“Role-Play” was the title of Sunday afternoon’s Boston Musica Viva program at the Tsai Performing Arts Center, led by Richard Pittman. While not all of the music on the program really fit that theme, the playfulness implied by the name did capture the light, capricious and often humorous quality of the music.
MIT’s Peter Child Duo for Flute and Percussion opened the concert. This is the second work of Child’s that I have encountered this month, the first being his orchestral work Jubal which was performed by the New England Philharmonic, also led by Pittman. I found that work almost overwhelming in its density; this much earlier work from 1979 was simpler and slighter. Duo is a four-movement suite that pitting the lone flute against vibraphone, temple blocks, suspended cymbal and an assortment of drums—but is mostly an agreeable get-together. The range of expression was fairly limited, the flute favoring independent lines with a great deal of leaping up and down through its range, the percussion preferring to spend most of its time on the vibraphone, with occasional outburst from the drum. The enjoyment of the piece came from the ease with which the composer got this odd couple to accommodate themselves to one another. The movements (“Prelude”, “Two Part Invention”, “Caprice” and “Fantasy”) distinguished themselves primarily through tempo and texture, “Prelude” and “Fantasy” being smoother and reflective while the “Two-Part Invention” was a spiky and the “Caprice” rapid and rhythmic. Child’s note mentions moments of “argument” in the piece—such there were, but they never threatened to disrupt the conversation. Ann Bobo’s flute was alternately glowing and incisive; Robert Schulz played the array of instruments before him with strength and confidence, but never obscuring or overwhelming the flute.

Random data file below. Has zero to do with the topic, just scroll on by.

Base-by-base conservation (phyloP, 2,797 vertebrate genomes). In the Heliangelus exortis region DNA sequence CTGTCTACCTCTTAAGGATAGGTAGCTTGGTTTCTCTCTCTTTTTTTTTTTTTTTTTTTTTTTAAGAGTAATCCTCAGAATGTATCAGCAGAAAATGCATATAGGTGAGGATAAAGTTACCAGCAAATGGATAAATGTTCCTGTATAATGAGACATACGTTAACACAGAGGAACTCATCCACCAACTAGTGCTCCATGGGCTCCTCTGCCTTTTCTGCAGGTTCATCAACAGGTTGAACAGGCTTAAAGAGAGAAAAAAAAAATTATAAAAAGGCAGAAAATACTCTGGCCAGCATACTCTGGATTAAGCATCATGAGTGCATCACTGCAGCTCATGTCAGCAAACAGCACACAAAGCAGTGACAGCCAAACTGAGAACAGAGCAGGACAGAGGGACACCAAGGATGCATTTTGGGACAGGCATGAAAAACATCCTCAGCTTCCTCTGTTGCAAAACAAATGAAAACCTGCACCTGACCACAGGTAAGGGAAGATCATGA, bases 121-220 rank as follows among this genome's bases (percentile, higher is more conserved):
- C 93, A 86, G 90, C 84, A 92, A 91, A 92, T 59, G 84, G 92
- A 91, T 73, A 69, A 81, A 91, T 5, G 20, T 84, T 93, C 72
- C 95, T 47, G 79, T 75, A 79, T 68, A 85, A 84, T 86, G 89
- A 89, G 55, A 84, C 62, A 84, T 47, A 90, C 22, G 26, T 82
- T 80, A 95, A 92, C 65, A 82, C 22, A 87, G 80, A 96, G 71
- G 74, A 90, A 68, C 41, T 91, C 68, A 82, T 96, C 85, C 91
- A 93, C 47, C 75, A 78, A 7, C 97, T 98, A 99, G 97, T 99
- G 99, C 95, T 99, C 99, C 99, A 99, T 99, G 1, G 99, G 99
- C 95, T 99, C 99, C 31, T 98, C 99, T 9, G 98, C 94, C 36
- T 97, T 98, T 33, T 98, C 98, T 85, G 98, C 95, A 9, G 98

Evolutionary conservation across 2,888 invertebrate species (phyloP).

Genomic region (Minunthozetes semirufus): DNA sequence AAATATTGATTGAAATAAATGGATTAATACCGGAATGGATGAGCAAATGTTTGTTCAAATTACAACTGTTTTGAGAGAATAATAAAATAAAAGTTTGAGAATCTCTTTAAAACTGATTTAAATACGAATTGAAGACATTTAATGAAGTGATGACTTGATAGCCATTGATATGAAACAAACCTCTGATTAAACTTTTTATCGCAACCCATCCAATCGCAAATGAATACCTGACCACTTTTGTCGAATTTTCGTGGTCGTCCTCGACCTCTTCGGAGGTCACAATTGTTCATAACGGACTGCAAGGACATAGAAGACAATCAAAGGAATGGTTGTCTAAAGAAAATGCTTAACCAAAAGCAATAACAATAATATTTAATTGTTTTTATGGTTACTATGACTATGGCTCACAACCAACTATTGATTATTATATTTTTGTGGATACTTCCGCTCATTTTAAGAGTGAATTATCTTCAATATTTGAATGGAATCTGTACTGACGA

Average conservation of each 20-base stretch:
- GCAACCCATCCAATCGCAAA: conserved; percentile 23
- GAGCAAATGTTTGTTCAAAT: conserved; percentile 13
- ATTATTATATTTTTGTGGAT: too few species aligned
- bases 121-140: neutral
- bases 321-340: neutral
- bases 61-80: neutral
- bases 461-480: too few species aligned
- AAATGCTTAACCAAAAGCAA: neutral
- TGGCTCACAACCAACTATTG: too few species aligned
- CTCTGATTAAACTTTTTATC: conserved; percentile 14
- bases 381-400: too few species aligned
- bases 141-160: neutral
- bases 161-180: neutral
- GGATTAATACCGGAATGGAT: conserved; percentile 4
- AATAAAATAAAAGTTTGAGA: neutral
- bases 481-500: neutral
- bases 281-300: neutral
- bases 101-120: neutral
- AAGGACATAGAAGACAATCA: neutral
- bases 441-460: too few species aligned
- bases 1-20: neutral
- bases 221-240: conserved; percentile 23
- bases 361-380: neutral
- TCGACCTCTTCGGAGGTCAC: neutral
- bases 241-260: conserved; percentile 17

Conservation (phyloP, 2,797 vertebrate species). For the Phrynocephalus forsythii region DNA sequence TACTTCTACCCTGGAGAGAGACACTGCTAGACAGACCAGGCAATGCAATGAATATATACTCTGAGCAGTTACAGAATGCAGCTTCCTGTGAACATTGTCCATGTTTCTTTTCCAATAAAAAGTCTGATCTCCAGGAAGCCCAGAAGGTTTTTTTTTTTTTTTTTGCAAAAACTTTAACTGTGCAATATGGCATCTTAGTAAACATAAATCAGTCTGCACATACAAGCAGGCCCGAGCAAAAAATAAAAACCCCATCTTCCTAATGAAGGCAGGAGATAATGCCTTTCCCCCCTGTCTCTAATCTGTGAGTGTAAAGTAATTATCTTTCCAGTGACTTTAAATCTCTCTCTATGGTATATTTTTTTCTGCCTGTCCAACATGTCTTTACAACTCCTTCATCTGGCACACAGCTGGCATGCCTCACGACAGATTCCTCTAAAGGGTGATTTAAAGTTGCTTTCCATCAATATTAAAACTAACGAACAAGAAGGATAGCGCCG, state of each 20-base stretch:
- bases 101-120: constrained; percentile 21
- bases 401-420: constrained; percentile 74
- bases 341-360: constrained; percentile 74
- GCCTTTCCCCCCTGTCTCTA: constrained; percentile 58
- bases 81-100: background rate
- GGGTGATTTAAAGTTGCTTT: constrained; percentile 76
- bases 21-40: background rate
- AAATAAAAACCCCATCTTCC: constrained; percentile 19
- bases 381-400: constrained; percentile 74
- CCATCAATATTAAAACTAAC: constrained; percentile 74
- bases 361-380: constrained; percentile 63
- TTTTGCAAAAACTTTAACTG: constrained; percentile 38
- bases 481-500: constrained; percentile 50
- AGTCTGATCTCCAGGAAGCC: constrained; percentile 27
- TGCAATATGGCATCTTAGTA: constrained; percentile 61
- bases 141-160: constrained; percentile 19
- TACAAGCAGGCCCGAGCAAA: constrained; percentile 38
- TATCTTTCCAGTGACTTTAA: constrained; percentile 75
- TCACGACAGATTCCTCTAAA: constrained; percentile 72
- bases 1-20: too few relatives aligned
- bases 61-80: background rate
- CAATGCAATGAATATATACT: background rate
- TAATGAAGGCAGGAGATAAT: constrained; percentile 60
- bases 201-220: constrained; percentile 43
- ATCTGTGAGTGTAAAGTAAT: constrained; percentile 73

Judith Weir has amassed a large catalog of music, and has become one of the most significant figures in contemporary music in Britain. Musica Viva is familiar with her work; familiar enough to have commissioned Blue-Green Hill, the second work on the program. Written for the “Pierrot” ensemble of clarinet, flute, violin, cello and piano, it received its world premiere at this concert, and was performed twice, a practice I hope continues to gain in popularity. Weir was on hand for the event and described how Scottish folk tunes, which she had always considered “without interest”, nevertheless have intruded as she composed. Each of the three brief movements in Blue-Green Hill has what she called “gestures” from this folk music as part of its raw material. She said she was avoiding the typical compositional uses of folk song, instead using the gestures as material that could generate modern concert music. I thought I could hear the gestures in the leap and turn in the cello in the first movement, the heavy swinging rhythm in the second, and the flourishes in the third; but the music certainly did not insist on them. The music was a bit dense texturally—this worked to advantage in the first movement, which had a lush and overtly romantic feeling, with the alto flute deployed to cunning effect to secure the bass. The subsequent movements felt congested. Often the instruments were playing simultaneously—the players managed to keep their lines clear and independent, but there was a similar color to all of the movements. I found myself interested mostly in Weir’s use of rhythm, which in the second and third movements was always present without necessarily insisting on a sense of constant pulse. The third movement came to a sudden halt and then provided us with an brief enigmatic coda that still puzzled even on its second hearing. Bobo was joined by William Kirkley on clarinet, Geoffrey Burleson on piano, Gabriela Diaz on violin and Jan Mueller-Szeraws on cello.